Friday, April 6, 2012

Oral Versus Written Contracts: The Supreme Court of Virginia's Decision in Dixon v. Hassel & Folkes

In March, we posted a quiz (here) based on the facts of Dixon, LLC v. Hassel & Folkes, PC.

Dixon, a recent decision by the Supreme Court of Virginia, examines two questions that arise frequently in the business and real estate contexts:
  1. Under what facts and circumstances have two parties entered into a legally binding contract?
  2. If a contract does exist, under what facts and circumstances is it a written (as opposed to an oral) contract?

In Dixon, a dispute arose about the boundary line between two properties.

One of the property owners sued its surveyor, alleging that a mistake by the surveyor was a breach of contract that triggered the boundary dispute with the neighbor and thereby caused harm to the property owner.


At the beginning of the surveying project, the surveyor sent the owner an engagement letter that included the following language: "Should you find this proposal acceptable, please sign both copies of this proposal in the space provided below and return a fully executed copy to us. Receipt of the executed copy will serve as the written agreement."

You can probably guess what happened next: the owner did not sign the proposal. Nevertheless, the surveyor surveyed the boundary lines, and the owner paid the surveyor for the work.


The prelimimary question is whether an enforceable contract exists between the owner and the surveyor.  Justice Mims, writing for the Supreme Court, disposes of this question quickly: a contract existed between the owner and the surveyor, as evidenced by both parties' performance (work by the surveyor, payment by the owner). 

The practice lesson as to question #1 is straightforward, but it bears repeating: many agreements are (or can become) binding legal contracts even absent a written instrument (subject, however, to the Statute of Frauds, about which you can read here and here).


The more perplexing question in Dixon is whether the contract between owner and surveyor was written or oral. 

The significance of the question lies in the timing of the lawsuit: in Virginia, a claim for breach of an oral contract is barred (by the statute of limitations) after 3 years, whereas a claim for breach of a written contract is barred after 5 years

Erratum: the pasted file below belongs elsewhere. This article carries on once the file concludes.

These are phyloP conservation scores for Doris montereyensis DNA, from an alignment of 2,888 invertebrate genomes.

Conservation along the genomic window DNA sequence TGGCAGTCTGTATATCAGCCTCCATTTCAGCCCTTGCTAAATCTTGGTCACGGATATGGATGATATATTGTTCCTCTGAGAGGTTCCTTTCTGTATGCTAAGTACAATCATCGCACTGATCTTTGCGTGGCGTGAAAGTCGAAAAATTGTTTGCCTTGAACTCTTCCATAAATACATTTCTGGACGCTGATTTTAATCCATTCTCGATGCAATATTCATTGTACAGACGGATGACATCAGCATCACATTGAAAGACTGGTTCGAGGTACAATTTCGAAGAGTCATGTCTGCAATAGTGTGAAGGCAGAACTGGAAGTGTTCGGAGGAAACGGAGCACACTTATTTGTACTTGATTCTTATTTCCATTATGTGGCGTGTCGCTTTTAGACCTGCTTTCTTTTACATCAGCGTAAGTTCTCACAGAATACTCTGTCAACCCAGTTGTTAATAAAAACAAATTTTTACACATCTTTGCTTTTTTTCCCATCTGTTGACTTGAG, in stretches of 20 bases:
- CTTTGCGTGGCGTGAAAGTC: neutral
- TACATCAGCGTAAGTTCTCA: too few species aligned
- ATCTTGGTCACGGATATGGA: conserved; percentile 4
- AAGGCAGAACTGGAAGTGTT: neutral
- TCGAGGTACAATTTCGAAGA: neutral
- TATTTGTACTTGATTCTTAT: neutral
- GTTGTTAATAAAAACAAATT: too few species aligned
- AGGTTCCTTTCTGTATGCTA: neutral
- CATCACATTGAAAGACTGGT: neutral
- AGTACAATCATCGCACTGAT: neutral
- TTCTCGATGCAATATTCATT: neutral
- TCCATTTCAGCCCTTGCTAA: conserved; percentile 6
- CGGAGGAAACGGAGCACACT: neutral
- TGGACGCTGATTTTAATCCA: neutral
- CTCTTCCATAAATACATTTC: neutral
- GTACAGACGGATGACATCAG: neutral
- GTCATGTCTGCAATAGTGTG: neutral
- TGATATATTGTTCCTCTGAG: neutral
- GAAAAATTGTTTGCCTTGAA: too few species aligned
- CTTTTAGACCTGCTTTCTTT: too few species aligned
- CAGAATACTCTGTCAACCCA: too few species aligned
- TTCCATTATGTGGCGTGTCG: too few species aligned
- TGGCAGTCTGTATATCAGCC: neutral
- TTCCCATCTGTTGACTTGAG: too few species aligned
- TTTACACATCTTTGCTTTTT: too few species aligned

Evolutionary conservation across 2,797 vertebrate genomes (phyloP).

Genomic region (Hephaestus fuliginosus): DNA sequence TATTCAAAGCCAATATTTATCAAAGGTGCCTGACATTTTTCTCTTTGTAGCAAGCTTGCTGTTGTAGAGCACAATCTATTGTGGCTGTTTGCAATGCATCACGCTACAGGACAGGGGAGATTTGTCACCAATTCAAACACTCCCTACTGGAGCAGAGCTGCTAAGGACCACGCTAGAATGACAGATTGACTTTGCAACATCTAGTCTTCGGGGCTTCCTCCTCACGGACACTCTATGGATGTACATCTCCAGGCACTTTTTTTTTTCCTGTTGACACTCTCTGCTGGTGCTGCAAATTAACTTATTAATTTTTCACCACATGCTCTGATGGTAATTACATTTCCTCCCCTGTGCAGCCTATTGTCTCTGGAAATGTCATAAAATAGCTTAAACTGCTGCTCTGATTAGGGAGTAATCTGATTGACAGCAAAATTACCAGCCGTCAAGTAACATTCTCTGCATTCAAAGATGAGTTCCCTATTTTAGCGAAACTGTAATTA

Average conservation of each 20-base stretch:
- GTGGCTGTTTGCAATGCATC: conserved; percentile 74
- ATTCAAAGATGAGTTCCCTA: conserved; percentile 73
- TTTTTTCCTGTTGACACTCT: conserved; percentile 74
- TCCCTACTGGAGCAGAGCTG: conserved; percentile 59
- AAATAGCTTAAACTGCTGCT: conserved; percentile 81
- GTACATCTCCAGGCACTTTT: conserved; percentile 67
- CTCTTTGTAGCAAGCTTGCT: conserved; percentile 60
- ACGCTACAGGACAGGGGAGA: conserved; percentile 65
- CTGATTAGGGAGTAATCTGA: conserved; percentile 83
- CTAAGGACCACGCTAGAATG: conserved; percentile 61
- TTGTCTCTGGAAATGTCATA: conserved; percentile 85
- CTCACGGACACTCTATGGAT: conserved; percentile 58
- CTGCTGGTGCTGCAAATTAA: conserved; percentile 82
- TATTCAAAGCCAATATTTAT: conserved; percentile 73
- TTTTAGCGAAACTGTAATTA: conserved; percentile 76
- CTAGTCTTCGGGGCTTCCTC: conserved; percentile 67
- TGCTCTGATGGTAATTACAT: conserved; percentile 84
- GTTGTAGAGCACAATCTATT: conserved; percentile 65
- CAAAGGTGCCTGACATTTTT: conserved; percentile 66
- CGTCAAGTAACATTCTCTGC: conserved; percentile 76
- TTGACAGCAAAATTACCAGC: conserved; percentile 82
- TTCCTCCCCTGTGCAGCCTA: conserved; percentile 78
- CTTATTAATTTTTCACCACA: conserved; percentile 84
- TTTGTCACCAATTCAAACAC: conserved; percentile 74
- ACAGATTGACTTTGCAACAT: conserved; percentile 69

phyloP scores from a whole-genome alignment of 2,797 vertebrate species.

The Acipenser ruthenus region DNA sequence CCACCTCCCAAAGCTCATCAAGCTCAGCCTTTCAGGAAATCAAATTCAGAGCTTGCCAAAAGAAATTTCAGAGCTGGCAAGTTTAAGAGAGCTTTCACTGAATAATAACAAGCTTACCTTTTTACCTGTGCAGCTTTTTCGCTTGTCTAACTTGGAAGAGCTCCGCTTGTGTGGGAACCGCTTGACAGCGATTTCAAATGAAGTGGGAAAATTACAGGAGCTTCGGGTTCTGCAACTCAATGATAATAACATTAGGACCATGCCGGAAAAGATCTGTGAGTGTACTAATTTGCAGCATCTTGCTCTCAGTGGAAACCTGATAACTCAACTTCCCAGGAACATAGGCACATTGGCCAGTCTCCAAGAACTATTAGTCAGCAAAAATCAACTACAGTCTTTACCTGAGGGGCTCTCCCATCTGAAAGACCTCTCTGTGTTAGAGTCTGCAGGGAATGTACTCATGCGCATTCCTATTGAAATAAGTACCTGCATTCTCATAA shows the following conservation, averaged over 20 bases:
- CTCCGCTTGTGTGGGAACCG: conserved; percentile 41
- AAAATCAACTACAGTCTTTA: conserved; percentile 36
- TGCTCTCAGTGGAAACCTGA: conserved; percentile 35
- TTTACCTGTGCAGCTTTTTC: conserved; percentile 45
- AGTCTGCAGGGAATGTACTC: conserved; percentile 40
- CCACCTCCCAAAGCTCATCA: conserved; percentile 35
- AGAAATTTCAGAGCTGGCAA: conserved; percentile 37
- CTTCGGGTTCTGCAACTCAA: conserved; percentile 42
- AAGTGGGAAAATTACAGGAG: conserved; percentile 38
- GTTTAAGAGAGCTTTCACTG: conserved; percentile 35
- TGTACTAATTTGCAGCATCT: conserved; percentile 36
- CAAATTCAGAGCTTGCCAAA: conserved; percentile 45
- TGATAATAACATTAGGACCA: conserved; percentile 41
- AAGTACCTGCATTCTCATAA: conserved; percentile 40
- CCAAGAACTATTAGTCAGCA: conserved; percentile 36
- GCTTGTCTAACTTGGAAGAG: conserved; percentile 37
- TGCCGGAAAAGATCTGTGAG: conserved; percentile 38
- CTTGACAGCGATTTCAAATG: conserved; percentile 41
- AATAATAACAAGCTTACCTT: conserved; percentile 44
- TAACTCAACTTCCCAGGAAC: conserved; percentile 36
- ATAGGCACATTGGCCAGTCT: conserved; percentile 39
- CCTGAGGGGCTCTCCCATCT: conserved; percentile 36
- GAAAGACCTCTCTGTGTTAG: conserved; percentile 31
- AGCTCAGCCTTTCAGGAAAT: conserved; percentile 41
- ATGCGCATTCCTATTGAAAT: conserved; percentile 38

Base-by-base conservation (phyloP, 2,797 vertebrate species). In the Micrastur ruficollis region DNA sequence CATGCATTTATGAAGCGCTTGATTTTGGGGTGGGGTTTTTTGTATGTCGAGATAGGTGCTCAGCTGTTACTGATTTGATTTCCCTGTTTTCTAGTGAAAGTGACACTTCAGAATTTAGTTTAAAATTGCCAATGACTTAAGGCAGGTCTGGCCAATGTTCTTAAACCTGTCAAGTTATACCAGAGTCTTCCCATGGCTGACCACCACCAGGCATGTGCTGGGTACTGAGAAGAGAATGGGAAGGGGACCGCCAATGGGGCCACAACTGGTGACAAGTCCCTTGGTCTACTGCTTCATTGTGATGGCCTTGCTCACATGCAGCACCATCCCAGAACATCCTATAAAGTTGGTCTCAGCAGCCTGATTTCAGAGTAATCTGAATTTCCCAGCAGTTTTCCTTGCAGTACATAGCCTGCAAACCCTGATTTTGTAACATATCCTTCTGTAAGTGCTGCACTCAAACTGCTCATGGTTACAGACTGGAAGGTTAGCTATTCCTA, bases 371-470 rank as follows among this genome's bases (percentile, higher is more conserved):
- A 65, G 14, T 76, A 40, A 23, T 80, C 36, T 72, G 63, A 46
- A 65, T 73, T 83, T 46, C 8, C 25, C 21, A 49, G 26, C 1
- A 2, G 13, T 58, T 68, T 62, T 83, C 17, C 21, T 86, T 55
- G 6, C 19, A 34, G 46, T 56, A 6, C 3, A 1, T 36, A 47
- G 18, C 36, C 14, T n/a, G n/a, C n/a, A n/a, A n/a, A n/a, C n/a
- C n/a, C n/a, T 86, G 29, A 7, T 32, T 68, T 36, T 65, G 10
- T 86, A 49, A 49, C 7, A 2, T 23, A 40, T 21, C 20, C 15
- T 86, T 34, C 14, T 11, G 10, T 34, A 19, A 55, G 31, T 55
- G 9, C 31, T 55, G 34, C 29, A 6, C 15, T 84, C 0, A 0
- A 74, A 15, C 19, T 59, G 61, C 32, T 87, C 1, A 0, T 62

In Dixon, the owner filed his claim more than 3 (but less than 5) years after the surveyor completed its work.  This timeframe means the owner's lawsuit against the surveyor is barred if the Court determined that the contract was an oral contract.


The owner in Dixon argued that the contract was written (and therefore the lawsuit was not barred by the 3-year time limit), since the original proposal -- though never signed by the owner -- had been signed by the surveyor. 

The Court disagreed, stating that the surveyor imposed a reasonable prerequisite on the formation of a written contract. Justice Mims writes:
"It is well-settled that parties may contract as they choose so long as the terms they adopt are not prohibited by statute or public policy... No such prohibition barred [the surveyor] from requiring [the owner] to sign and return the Writing as a condition precedent to its becoming a written contract. By failing to sign and return the Writing, [the owner] rejected that term of the agreement... and there was no written contract."

For anyone out there who deals with contracts on a regular basis, Mims' opinion is (potentially) big stuff!  Here's why:

In the context of Dixon, the oral/written determination "only" affected the statute of limitations analysis (from the owner's perspective, of course, this was sufficient to have his claim dismissed, thus the quotes around the word "only").

If extrapolated to other situations, however, the Court's decision could mean that if you are presented with a written agreement, but it includes language stating that a written agreement will exist only if you countersign the document, then the terms of the original written agreement may not be enforceable against the party which presented it to you.


Perhaps anticipating the extent to which the Court's reasoning could be used to thwart a party's reasonable expectations as to when a written contract exists, Justice McLanahan wrote an unusually strong dissent in Dixon

The dissent is particularly persuasive in arguing that the surveyor's performance of the terms of its written agreement (and its acceptance of payment by the owner!) should constitute a waiver of its stated requirement that a written agreement would exist only if the document were signed by the owner.

Regardless of whether one agrees with Justice Mims or Justice McLanahan, the practice lesson is clear: clients should be careful to determine whether a countersignature is necessary in order to create a written contract enforceable against the party who has presented a document.

No writing required when it comes to April tulips.

With best wishes for a happy Easter to all...